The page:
Educated mainland workers 'a threat'
More young Hong Kong professionals think their Beijing counterparts pose a challenge in the job market than vice versa, even though both groups believe the professionalism of mainlanders leaves much to be desired, a survey has found.
About 60 per cent of 189 Hongkongers surveyed said the competition from mainlanders was huge, according to the poll conducted by the policy think tank Bauhinia Foundation Research Centre.
However, only 27 per cent of 294 young Beijing professionals viewed competition from Hongkongers as intense.
Laurence Li, the centre's research consultant, said the reason for the difference could be that Hongkongers had more opportunities to work with mainlanders and more experience dealing with them.
It might also mean 'that Hong Kong professionals still have many opportunities to work on the mainland', Li said.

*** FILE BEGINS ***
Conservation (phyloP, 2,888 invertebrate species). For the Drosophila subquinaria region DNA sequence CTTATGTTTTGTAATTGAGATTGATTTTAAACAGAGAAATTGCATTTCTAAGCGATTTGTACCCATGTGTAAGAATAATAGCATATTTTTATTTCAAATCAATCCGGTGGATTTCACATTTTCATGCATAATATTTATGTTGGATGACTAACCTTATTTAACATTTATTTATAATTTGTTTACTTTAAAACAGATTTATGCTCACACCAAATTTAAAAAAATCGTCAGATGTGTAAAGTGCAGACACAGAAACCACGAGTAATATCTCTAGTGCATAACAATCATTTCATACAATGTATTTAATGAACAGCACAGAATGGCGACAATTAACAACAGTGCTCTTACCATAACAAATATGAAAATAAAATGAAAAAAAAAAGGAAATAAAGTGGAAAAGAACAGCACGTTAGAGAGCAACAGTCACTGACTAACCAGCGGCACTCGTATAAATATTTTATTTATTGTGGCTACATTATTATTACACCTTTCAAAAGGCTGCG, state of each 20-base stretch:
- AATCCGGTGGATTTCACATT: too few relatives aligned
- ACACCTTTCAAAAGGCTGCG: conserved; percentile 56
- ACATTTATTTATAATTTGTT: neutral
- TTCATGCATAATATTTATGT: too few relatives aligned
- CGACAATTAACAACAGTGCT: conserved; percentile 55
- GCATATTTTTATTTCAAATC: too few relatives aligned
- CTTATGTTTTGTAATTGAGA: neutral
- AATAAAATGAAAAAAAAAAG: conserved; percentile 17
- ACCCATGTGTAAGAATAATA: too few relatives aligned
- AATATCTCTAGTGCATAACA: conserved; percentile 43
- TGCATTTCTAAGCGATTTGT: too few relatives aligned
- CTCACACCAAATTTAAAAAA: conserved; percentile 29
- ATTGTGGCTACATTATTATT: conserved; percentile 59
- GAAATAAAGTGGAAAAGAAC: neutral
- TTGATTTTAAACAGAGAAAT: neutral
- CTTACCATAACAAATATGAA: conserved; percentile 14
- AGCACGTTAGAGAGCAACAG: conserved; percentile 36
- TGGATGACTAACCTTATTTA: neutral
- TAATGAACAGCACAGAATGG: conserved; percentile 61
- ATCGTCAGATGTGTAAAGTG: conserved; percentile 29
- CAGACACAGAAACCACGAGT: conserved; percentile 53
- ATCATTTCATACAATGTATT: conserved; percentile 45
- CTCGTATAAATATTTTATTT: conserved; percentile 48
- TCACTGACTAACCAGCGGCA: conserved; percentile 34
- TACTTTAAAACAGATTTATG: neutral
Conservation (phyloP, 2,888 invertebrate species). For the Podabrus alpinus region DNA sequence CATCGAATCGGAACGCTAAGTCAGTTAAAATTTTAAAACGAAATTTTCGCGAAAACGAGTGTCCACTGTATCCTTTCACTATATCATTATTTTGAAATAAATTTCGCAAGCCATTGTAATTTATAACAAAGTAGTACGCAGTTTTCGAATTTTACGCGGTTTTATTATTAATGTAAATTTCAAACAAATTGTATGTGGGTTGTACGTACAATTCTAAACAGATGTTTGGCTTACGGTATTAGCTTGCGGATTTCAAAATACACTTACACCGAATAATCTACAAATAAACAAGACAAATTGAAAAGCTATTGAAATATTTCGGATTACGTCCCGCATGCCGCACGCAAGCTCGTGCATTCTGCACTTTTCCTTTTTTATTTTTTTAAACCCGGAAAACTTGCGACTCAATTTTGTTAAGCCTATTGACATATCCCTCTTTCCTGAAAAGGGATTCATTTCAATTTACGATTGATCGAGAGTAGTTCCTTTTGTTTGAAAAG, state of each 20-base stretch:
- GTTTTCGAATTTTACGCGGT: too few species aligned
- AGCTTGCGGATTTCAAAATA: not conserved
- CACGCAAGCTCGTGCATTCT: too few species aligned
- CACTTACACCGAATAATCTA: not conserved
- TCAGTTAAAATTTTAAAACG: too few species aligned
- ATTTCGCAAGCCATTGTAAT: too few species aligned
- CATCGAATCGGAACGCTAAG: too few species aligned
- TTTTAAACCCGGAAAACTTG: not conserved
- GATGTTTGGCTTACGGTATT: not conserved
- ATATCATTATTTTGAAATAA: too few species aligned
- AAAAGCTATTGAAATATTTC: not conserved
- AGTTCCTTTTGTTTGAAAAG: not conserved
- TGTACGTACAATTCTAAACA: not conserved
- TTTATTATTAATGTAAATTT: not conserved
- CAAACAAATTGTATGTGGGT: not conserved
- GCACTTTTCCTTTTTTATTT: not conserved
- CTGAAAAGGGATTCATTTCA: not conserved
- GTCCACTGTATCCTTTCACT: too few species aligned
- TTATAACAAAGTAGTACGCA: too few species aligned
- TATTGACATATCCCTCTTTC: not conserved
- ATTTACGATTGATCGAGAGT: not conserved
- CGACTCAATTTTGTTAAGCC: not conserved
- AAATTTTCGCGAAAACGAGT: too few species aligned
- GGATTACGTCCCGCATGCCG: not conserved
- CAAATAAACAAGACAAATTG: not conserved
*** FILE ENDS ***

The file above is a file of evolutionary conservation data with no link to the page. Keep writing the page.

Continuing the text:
The survey was conducted between April and July last year among workers who had graduated within the past 10 years.
They came from academia, the media, PR, accounting, finance, architecture, engineering and legal professions. Thirty-five per cent of Hong Kong professionals saw fierce competition as the biggest challenge in their career development, above having to work on the mainland and high property prices or rent.
'I don't see competition as something bad as long as we maintain our standards,' Bauhinia centre chairman Anthony Wu Ting-yuk said.
Meanwhile, 33 per cent of Beijingers saw high property prices and rent as the biggest hindrances to their careers, followed by slow promotion and keen competition.
But when it came to work conduct, 61 per cent of Beijing respondents saw Hongkongers as more professional than their peers.
About half of the Hong Kong respondents in the survey also said mainlanders lacked professionalism, while 34 per cent said standards between the two groups were the same.
This percentage of young Beijing professionals think their HK counterparts are more professional than they are